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Err... at each point where the function to be inlined is called replace the call with code to perform operations equivalent to executing the called function without having to jump to the entry point of the function and executing the code there with its attendant overheads such as setting up arguments passed to the function, pushing the return location and required register value context onto the stack, popping such state off the stack and jumping back to the return location.

2>When(preprocessing,compiling,assembling,linking) inline function is expaned and implemented?
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Depends, but assuming still that we are not using preprocessor macros that look like functions, then either during compilation or
linking. If during compilation then this would usually be when the compiler has produced some internal, intermediate representation of the source code being compiled. If during linking this might be because link time code generation was requested (sometimes known as whole program optimisation), as the linker has access to all compiled modules of the program - which would be in some intermediate form - and maybe even to library functions for which the source code is not available. As the linker can see much more of the program as whole it may be able to make inlining choices the compiler could not.

3>Please elaborate when inline decrease performance?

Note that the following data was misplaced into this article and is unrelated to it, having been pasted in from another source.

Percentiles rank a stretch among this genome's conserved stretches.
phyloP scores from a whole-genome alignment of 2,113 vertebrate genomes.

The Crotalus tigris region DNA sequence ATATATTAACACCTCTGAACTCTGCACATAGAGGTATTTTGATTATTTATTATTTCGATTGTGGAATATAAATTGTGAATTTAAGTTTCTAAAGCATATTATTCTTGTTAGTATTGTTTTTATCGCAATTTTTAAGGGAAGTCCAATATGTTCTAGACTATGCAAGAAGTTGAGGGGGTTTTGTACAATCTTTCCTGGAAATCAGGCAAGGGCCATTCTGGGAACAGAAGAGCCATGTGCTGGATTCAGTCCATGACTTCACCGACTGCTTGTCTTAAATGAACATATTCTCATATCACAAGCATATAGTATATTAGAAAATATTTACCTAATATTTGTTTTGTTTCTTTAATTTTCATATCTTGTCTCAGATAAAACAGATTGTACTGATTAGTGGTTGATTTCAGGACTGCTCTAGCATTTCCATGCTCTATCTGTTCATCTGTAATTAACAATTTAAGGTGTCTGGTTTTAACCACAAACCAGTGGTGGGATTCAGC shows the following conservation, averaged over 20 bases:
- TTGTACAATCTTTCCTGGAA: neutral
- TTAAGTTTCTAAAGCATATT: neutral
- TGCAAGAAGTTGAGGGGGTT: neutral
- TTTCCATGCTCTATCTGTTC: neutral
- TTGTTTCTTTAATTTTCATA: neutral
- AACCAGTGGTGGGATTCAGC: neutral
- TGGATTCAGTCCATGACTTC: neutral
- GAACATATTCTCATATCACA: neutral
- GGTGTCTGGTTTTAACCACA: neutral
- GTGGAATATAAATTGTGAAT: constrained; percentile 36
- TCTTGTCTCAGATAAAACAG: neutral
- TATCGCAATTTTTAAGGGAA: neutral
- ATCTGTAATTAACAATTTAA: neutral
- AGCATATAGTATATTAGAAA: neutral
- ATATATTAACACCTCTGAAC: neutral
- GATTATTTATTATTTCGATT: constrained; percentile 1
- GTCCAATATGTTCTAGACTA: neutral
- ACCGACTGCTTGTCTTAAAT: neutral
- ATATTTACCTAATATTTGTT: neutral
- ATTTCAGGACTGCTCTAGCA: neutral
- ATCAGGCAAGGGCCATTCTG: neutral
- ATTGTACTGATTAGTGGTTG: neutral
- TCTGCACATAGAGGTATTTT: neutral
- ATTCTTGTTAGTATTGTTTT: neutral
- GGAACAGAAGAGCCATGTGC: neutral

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If you repeat code at many places rather than jumping to and from one chunk of code then it is quite likely the program is going to get bigger. This might not always be true - for simple functions the overheads of calling a function may be larger than the instructions that actually perform the function's operations - in which case inlining is going to be a good thing all round! However if larger functions are inlined and executed in many places then such repeated chunks of code will add to the program size. This may not be acceptable - for example on a small embedded system with not much memory, or may degrade performance as the increased size may cause more cache misses. Many, many moons ago when I worked with Prime minicomputers the concern for such code bloat caused by inlining (a feature added to a new edition of the Prime Fortran 77 compiler) was that it may cause increased paging to and from harddisk rather than memory cache misses!